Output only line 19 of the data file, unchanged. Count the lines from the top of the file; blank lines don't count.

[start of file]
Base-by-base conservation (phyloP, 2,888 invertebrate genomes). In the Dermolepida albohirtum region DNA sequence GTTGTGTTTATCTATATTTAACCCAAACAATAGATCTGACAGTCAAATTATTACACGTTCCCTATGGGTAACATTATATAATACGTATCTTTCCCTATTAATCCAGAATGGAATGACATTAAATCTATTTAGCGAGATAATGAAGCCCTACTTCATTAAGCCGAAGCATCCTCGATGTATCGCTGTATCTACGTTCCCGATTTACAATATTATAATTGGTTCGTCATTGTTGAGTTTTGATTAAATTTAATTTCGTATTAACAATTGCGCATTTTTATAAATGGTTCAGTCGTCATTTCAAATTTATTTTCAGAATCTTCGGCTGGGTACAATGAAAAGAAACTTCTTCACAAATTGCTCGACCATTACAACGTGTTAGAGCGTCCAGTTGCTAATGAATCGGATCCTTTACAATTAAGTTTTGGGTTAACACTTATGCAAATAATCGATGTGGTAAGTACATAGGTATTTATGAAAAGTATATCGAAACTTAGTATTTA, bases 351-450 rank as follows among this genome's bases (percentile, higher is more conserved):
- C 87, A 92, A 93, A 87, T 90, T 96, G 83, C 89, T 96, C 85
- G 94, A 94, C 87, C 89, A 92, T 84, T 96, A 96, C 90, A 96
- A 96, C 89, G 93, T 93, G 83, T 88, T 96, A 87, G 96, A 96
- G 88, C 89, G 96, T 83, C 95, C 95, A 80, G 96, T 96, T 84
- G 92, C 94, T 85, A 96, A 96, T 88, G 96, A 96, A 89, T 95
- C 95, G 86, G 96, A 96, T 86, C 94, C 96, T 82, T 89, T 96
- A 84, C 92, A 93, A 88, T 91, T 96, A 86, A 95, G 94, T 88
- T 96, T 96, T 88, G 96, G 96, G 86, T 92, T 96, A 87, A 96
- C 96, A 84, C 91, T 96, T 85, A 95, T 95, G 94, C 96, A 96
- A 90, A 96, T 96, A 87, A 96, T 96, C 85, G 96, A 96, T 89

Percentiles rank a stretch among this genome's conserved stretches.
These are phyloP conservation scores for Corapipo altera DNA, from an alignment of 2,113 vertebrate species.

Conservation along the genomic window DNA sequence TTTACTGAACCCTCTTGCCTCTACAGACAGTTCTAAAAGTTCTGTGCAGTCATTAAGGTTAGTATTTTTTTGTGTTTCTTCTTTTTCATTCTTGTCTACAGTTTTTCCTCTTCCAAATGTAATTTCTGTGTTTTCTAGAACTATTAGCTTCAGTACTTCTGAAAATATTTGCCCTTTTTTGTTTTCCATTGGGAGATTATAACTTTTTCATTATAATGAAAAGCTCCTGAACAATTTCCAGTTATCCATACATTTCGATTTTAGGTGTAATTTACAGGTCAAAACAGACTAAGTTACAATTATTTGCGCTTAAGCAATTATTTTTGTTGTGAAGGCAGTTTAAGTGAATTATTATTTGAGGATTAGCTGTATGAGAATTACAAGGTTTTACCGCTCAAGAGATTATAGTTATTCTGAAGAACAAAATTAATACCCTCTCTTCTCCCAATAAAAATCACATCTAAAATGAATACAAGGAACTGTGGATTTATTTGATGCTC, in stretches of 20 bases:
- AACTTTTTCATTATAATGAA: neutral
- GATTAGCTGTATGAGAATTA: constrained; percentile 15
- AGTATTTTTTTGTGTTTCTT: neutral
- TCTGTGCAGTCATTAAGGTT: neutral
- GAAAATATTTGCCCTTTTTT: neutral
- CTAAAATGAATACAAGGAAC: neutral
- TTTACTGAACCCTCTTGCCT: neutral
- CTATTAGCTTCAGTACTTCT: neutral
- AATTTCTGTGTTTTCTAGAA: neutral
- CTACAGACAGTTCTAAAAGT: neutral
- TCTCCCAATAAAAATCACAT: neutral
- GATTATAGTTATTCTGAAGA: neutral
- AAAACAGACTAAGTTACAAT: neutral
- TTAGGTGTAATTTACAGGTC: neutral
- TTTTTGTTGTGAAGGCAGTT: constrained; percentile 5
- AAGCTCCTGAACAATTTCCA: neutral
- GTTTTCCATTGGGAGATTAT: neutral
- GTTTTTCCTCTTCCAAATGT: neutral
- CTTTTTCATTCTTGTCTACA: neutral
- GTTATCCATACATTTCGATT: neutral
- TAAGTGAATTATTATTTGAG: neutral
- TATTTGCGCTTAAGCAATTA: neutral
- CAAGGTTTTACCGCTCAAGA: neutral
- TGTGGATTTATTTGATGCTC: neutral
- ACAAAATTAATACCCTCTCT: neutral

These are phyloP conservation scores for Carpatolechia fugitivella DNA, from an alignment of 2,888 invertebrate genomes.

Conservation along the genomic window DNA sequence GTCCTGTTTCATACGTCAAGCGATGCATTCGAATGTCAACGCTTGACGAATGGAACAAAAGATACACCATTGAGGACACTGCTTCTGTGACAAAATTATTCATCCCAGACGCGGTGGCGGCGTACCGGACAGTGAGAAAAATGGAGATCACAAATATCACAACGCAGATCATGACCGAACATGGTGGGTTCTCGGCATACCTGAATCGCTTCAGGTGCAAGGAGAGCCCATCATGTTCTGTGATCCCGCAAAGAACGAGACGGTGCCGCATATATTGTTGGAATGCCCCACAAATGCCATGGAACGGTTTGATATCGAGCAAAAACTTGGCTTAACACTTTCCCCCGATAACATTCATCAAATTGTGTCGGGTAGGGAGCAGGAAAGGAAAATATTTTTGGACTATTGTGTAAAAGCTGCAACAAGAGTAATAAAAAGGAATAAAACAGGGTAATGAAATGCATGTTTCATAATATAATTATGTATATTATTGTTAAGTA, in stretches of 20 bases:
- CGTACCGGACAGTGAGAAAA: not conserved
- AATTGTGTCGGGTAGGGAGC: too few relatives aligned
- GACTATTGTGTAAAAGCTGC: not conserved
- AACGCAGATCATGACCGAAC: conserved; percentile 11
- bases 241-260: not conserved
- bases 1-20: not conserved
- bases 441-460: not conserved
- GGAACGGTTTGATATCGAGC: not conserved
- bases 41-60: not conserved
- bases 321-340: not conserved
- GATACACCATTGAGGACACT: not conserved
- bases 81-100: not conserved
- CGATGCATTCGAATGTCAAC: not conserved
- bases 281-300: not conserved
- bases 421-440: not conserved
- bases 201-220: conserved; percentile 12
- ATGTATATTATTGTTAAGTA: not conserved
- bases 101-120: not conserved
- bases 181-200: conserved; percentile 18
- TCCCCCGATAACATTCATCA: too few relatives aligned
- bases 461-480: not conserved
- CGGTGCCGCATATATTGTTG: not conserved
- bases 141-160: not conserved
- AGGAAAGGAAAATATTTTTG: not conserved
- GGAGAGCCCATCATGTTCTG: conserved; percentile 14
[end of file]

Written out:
- GAAAATATTTGCCCTTTTTT: neutral